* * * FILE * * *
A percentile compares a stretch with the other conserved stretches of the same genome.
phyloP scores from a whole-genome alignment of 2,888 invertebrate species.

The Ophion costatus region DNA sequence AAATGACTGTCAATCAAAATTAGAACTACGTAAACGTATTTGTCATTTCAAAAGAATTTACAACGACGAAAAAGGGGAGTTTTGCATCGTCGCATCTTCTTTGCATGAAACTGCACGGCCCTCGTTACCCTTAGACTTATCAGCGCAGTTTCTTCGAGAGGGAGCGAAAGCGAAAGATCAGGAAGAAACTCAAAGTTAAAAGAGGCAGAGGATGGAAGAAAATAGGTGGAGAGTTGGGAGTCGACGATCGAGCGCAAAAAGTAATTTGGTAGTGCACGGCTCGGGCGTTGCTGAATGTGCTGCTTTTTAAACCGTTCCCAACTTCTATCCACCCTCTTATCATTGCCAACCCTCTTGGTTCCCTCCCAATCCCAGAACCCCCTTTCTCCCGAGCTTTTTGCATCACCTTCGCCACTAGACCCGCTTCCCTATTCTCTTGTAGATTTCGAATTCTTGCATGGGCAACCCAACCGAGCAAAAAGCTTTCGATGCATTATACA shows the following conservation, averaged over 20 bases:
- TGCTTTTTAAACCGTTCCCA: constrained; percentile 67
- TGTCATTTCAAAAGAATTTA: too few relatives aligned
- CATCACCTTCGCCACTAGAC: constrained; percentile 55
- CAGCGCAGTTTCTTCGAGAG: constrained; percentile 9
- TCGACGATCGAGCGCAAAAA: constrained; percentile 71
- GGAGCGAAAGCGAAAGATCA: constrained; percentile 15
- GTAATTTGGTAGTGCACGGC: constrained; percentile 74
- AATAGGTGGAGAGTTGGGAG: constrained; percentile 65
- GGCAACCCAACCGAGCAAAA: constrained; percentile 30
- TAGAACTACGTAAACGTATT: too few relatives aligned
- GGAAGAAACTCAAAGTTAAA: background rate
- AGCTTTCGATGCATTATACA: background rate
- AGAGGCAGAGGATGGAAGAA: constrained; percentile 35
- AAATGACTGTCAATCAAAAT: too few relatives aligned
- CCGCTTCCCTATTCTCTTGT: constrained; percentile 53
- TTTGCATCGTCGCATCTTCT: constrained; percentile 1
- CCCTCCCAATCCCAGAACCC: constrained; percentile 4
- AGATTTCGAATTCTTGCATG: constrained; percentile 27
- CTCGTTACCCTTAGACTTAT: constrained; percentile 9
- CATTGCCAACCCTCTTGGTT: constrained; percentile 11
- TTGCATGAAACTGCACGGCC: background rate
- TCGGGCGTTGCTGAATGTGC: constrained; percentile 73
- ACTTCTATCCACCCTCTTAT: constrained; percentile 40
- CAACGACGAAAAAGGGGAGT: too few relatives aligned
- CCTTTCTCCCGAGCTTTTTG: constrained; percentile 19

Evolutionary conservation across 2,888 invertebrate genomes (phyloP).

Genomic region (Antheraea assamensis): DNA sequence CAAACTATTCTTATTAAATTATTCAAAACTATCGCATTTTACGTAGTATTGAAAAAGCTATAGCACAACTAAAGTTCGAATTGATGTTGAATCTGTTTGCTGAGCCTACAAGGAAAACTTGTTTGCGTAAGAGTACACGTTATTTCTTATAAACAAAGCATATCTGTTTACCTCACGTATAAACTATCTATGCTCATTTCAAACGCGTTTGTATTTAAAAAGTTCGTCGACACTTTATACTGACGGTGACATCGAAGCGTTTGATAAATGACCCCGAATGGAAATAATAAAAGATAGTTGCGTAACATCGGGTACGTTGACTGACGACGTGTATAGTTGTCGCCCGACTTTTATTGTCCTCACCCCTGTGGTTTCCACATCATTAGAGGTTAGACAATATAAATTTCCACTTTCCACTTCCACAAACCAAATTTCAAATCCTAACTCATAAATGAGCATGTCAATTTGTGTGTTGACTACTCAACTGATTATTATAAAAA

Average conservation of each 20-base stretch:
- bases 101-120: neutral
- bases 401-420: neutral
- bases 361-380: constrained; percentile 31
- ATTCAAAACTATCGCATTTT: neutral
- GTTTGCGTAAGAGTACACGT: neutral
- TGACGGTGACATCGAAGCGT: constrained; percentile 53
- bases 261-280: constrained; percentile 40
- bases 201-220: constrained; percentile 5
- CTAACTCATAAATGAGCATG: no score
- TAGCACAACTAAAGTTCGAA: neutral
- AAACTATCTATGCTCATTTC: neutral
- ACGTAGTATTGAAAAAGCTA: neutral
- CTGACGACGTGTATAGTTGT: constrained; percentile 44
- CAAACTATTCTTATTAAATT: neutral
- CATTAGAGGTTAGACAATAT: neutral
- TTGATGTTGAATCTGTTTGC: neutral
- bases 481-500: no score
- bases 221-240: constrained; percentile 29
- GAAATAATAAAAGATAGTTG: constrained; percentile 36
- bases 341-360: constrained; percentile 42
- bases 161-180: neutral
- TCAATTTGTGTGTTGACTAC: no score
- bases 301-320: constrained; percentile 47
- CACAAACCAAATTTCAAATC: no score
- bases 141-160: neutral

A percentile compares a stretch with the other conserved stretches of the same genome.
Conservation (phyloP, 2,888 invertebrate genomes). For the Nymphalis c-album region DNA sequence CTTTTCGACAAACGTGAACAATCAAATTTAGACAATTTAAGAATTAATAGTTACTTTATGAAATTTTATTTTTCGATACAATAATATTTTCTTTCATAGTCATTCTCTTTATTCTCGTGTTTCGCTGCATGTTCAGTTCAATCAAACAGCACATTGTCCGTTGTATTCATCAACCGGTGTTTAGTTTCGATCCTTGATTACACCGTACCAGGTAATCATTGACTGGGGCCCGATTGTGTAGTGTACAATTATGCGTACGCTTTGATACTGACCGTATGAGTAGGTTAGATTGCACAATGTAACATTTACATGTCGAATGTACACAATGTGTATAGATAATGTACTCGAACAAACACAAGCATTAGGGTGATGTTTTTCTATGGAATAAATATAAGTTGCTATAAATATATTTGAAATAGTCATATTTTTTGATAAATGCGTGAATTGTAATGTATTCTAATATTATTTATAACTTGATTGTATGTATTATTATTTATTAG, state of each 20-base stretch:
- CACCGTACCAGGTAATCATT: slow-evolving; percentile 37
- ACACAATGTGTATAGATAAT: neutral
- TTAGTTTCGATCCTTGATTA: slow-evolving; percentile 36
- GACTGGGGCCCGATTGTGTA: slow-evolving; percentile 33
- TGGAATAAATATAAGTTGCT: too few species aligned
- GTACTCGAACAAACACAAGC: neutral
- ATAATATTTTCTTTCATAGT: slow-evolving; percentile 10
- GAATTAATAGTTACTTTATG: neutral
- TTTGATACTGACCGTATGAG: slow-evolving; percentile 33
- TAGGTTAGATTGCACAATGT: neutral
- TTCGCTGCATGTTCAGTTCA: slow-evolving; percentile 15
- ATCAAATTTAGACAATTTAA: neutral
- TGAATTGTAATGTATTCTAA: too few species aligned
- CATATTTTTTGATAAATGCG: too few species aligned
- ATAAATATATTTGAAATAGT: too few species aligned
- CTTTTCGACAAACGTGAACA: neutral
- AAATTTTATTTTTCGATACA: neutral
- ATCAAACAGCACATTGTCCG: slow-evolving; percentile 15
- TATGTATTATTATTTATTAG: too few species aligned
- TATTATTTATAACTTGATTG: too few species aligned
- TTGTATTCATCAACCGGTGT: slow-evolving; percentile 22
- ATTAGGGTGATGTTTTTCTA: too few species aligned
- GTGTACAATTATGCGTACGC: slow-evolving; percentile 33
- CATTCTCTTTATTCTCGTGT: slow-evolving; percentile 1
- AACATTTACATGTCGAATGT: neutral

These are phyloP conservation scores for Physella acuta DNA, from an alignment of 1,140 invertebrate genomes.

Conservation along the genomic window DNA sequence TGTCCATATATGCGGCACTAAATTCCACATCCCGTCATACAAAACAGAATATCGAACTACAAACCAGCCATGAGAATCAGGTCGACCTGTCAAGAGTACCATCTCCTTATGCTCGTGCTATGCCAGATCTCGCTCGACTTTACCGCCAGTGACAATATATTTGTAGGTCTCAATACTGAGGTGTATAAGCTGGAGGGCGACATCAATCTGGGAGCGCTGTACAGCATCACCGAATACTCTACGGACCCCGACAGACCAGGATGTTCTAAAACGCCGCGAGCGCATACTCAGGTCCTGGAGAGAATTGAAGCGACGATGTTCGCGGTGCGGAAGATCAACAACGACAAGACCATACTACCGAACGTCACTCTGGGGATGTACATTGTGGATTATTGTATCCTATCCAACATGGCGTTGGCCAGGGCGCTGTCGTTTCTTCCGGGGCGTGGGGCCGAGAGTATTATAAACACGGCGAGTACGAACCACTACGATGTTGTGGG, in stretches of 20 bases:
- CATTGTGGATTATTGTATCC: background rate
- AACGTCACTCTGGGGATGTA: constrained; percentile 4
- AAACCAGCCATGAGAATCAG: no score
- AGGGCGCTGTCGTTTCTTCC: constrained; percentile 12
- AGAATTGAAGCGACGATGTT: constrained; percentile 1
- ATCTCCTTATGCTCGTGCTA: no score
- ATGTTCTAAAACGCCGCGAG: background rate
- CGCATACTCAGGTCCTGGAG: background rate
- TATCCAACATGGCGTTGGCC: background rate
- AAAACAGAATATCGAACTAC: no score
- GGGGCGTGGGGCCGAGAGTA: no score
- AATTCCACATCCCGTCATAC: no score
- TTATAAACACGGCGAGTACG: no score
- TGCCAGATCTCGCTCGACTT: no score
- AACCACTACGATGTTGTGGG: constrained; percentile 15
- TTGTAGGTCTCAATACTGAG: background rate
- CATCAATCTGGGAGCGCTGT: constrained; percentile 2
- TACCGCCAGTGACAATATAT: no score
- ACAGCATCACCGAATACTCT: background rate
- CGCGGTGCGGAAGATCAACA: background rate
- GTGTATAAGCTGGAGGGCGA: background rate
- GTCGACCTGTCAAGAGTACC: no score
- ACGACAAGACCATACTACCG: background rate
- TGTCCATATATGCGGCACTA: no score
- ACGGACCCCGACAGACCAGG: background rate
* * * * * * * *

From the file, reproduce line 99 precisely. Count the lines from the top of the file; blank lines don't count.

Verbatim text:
- TGCCAGATCTCGCTCGACTT: no score